7.3 Noise in Amplifers

Chapter 7.3 Noise in Amplifers

Radio Frequency Integrated Circuit Design Second Edition Book
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Radio Frequency Integrated Circuit Design Second Edition Book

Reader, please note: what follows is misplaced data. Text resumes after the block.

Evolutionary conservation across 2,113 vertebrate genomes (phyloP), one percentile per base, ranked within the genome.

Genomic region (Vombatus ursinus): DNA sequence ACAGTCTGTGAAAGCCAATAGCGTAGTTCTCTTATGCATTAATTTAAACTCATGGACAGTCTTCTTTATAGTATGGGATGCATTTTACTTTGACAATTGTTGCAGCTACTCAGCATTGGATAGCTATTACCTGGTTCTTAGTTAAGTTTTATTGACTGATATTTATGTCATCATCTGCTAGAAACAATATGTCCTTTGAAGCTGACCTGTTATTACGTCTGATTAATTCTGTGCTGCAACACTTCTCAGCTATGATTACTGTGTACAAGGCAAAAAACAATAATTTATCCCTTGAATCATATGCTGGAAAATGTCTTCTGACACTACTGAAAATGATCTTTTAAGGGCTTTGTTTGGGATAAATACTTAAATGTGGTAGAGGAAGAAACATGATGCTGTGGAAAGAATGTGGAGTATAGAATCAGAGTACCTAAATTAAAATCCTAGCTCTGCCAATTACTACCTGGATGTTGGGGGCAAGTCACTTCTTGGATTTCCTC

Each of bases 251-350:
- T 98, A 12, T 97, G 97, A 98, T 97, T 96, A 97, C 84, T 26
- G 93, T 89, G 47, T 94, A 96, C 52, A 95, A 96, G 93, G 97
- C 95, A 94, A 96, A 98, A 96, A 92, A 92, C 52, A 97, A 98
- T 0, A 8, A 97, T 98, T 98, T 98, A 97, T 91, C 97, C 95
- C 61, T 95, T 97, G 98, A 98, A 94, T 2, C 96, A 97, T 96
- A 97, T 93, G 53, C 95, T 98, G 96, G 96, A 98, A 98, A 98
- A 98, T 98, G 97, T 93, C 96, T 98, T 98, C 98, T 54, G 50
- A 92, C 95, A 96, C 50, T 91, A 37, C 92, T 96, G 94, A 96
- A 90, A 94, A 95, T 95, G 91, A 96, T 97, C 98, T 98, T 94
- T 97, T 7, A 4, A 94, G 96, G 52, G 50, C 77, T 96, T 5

• 186 LNA Design(Note the exact expression from the same equation would have resulted in 16.5, so the approximate expression is sufficient.) Thus, the gain has been reduced from 26 dB to 24.4 dB. From the source, the gain is reduced much more since the input impedance is much reduced so there is a lot of attenuation. The gain from the source, instead of from vi, can be shown to be just over 15 dB.Thus, gain is reduced from 23.8 dB to about 15 dB by feedback. in500 100500 (196244)28.161.9820fLfm LRRZR Zjjg Rπ++æö»=-=-ç÷èø outip50053.634.9611 0.2 (41.224.27)fmRZjg Zj»==+++´- where Zip = Rs½½Rf½½Zs = 50½½500½½(196 - j244) = 41.22 - j4.27.We note that at low frequency without feedback, Zin would have been 500W due to rp, while with feedback, it can be shown to be 27W (assuming the feedback capacitor is large enough so that feedback is still being applied), so the impedance is much more steady across frequency.In Section 7.9, we will conclude the chapter with a major example of a broad-band amplifier design, including considerations of noise and linearity. Noise and linearity are topics that will be discussed in some of the following sections.7.3  Noise in AmplifiersWhen the signal is first received by the radio, it can be quite weak and can be in the presence of a great deal of interference. The LNA is the first part of the radio to process the signal and it is therefore essential that it amplify the signal while add-ing a minimal amount of additional noise to it. Thus, one of the most important considerations when designing an LNA is the amount of noise present in the circuit. The following sections discuss this important topic.7.3.1  Input Referred Noise Model of the Bipolar TransistorNote that the following two sections contain many equations, which may be tedious to some readers. Reader discretion is advised. Those who find equations disturbing can choose to go directly to Section 7.3.4. In Chapter 2, we made use of an idealized model for an amplifier with two noise sources at the input. If the model is to be applied to an actual LNA, then all the noise sources, as discussed in Chapter 4, must be written in terms of these two input- referred noise sources, as shown in Figure 7.12. Starting with the model shown in Figure 7.12(a) and assuming that the emitter is grounded with base input and col-lector output, the model may be determined with some analysis.